By Chuong Nguyen | March 30, 2010 2:26 PM
When Sprint and HTC had unveiled the HTC EVO 4G on Sprint’s WiMax network, I really couldn’t believe that the rumored Supersonic is becoming a reality, and I can only describe the experience in three succinct words: love, love love. The Sprint HTC EVO 4G really marries the best HTC elements from other phones from various carriers–from the Nexus One, we have Android 2.1, HTC Sense UI is ported from the HTC Desire, the large 4.3-inch capacitive touchscreen is borrowed from the HTC HD2, HTC brought over the kickstand from the Verizon Wireless Imagio, and the “hidden powerful” element of the colorful back underneath the battery cover is a One & Company design element that has been carried forth from the HTC HD Mini. All these features, when combined with Sprint’s rapidly growing 4G WiMax Now Network, will help Sprint slaughter the competition! The HTC EVO 4G is the phone to beat this summer when the handset gets released.
The closest competitor to the Sprint EVO 4G right now is probably the T-Mobile HTC HD2, with a fast 3G network that gives nearly 10 Mbps download speed. In my experience with Sprint’s 4G network in Las Vegas, Nevada, I found that Sprint’s WiMax network is a bit faster at 12 Mbps.
The real power and where Sprint edges out the competition in terms of robust network usability is in a demo that the company had set up to stream Netflix content over its 4G WiMax network using the HTC EVO 4G as a mobile hotspot. The setup calls for setting up the Roku set-top box that allows Netflix content to be streamed to a television. The Roku box connected via WiFi to the HTC EVO 4G and used the mobile hotspot capability of the handset to tap into Sprint’s 4G network. What’s impressive is that at home, my cable connection stumbled with the Roku, experiencing occasionally stuttering and buffering, whereas Sprint’s WiMax performed seamlessly and without any stops in video playback due to buffering. That’s quite impressive for a wireless connection. For me, we can talk Mbps–10 v. 12–but seeing the power of the Now network being able to handle intensive video playback without a slight hiccup definitely seals the deal.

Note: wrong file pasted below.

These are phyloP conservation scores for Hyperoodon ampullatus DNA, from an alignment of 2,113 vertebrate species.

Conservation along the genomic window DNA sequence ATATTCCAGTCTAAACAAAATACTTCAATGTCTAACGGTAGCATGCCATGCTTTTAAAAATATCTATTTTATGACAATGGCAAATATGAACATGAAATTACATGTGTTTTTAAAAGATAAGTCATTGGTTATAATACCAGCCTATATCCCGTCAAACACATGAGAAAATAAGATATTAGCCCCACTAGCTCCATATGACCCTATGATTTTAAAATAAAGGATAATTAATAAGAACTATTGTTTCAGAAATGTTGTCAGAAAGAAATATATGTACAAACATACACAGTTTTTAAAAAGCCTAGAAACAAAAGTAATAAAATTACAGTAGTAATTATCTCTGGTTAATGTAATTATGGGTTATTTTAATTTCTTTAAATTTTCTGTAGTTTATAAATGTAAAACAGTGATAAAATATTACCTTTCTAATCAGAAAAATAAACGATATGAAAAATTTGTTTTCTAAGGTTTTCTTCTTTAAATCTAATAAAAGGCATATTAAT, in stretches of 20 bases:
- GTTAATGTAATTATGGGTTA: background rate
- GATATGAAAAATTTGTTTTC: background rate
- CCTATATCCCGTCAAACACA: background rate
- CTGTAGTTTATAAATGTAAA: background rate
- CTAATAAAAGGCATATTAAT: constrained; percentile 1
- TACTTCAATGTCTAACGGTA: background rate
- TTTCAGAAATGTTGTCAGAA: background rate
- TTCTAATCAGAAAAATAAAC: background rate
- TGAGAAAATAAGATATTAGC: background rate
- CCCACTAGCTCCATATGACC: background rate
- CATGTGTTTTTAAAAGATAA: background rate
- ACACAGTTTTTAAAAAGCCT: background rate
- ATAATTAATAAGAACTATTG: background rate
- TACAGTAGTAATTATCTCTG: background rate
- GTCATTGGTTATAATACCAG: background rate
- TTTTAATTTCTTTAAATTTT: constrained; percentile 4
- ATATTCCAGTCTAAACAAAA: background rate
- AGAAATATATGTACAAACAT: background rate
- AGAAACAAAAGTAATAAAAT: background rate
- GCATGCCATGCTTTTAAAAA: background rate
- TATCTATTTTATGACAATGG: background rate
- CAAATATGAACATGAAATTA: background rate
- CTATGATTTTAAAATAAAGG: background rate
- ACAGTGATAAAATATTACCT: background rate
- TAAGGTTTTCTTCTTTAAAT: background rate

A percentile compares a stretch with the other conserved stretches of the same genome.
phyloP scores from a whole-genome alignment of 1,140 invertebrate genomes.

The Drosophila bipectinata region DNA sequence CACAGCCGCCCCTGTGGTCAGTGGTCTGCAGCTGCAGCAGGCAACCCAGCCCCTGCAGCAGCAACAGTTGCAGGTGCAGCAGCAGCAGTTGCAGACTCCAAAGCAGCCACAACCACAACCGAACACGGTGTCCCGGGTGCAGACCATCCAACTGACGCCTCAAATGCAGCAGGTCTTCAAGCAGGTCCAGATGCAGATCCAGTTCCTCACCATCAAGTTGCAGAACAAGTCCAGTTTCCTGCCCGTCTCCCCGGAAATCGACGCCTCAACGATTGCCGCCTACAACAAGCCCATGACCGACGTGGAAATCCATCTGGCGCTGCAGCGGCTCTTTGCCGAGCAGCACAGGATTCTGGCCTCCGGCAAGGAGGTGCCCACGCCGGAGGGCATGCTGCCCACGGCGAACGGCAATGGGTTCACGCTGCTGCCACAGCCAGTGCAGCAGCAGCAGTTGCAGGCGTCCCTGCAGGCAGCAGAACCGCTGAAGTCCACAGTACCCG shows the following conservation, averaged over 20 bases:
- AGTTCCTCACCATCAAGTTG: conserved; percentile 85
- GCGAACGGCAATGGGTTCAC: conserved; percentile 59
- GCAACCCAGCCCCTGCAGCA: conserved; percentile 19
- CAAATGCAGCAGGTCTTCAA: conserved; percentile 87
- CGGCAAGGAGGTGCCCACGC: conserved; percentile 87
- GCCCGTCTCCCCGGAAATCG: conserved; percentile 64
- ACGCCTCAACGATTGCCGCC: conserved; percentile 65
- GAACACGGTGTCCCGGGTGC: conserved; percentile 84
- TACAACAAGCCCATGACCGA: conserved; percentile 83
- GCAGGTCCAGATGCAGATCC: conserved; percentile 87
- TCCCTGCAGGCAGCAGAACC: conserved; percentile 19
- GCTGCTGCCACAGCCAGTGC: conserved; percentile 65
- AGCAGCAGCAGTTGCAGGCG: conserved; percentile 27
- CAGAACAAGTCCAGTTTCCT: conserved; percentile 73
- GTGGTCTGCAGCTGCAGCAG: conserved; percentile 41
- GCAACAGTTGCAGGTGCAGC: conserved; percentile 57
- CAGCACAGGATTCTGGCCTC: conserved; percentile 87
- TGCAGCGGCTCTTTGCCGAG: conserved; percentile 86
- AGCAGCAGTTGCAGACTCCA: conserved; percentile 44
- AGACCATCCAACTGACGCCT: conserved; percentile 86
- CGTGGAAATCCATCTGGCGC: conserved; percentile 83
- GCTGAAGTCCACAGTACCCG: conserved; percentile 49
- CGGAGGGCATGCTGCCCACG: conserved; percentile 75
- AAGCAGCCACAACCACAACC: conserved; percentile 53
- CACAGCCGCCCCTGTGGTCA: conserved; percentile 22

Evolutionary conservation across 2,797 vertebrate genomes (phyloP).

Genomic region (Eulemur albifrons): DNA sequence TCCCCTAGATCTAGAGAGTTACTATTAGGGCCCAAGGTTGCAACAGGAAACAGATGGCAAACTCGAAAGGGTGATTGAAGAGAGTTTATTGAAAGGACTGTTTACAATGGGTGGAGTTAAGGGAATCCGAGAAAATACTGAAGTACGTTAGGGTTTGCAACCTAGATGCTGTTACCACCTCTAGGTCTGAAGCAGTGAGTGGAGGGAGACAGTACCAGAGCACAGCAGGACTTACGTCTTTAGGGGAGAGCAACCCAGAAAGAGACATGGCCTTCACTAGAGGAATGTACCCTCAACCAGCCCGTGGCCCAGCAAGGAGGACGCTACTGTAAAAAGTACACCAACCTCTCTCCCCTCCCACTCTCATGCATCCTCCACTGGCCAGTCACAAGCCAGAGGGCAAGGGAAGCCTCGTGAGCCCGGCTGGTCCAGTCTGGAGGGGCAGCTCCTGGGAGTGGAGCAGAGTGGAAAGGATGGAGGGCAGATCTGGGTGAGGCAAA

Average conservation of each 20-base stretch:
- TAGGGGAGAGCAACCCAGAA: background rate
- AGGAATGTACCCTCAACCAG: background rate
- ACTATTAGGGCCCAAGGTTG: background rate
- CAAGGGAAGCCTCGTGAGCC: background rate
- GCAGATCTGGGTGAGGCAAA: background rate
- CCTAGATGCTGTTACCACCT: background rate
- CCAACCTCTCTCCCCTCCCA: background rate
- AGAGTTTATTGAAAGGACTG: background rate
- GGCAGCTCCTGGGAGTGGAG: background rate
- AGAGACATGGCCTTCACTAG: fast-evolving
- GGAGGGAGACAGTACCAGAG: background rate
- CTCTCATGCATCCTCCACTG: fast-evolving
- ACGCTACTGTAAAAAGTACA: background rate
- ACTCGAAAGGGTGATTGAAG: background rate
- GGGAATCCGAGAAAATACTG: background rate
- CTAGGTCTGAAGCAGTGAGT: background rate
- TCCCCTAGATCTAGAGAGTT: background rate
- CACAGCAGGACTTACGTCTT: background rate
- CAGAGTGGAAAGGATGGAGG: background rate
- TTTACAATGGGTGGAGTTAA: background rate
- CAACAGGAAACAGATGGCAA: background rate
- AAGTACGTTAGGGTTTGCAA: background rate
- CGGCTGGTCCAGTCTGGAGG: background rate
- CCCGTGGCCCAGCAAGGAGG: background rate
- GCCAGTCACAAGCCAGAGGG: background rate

And where Sprint and HTC wins with the EVO 4G compared to the HD2 is the future. While the HTC HD2 will be stuck in the Windows Mobile 6.5 ecosystem, there is potential for the EVO 4G, perhaps, to be upgraded in the future–neither Sprint nor HTC has announced any OS upgrades for the EVO 4G beyond Android 2.1, but Google and its partners have not been stingy on OS upgrades in the past whereas Microsoft has clearly stated that the HD2 will not be upgradeable to Windows Phone 7 Series when that OS gets rolled out.
It was also called the Supersonic by HTC.
Sprint and HTC also payed close attention to the user with the EVO 4G. The companies have announced that there will be some cool accessories for the EVO 4G. Some silicon rubber cases were present as was a leather holder. However, for those who want custom-fitted accessories, a cool car mount–like that of the HD2–will be available as is a molded hard case that has a built-in battery to give you more juice. This latter option is similar to the iPhone with the Mophie Juice Pack.
Hopefully, other accessory makers will be able to tap into the micro USB connector at the bottom and create an ecosystem of accessories and products custom-fitted for the HTC EVO 4G. The device also has an HDMI output jack at the bottom so you can play your HD content onto a larger television screen.
The EVO 4G Experience
Without being able to let each of you hold and experience the EVO 4G, I can only say that the mobile web experience on the Sprint HTC EVO 4G is nothing short of revolutionary. While the iPhone brought what Apple dubs the “real web experience” to mobile smartphones, HTC and Sprint is bringing desktop-class browsing to the palm of your hands. With WiMax, you will get fast speeds and there literally isn’t any delays in searching the web and getting results. In the demo using Google Goggles–a visual search application for Android–Sprint was able to quickly send a query by snapping a picture of the item in question and instantaneously receive the results without latency or delay. That’s the power of broadband without wires. The large 4.3-inch display, along with forthcoming Adobe Flash 10.1 Mobile support for Android will produce an unparalleled, portable access to mobile broadband. Whereas in the past I carried a smartphone so that it can alert me to emails and messages, in the future with the EVO 4G I can imagine carrying a smartphone so that I can create content with the HD video camera, sharing memories, looking up Google search results, and augmenting my knowledge in reality with a whole database of facts online.
Having experienced 4G, 3G on my iPhone feels like I am operating on EDGE data speeds–I can’t handle it; I’ve been spoiled. Fortunately, Sprint is working pretty aggressively with its WiMax rollout–the 4G protocol is already in 27 markets and 7 new markets were recently announced. Sprint hopes to bring 4G to 120 million people in the United States. Best of all, I can use my EVO 4G as a broadband mobile hotspot to boost my iPhone’s speed when 4G hits San Francisco, California.
Sprint has created a true experience with the EVO 4G. Apps, software, hardware, and the network all work seamlessly together to do what you want your phone to do.
With the EVO 4G, Sprint had partnered with HTC and is flexing its muscles to show us the direction where the carrier wants to go, and we’re happy with what we’ve seen. And from what we’ve seen, until Verizon Wireless and AT&T rolls out their 4G networks, the Sprint EVO 4G will be a touch act to follow.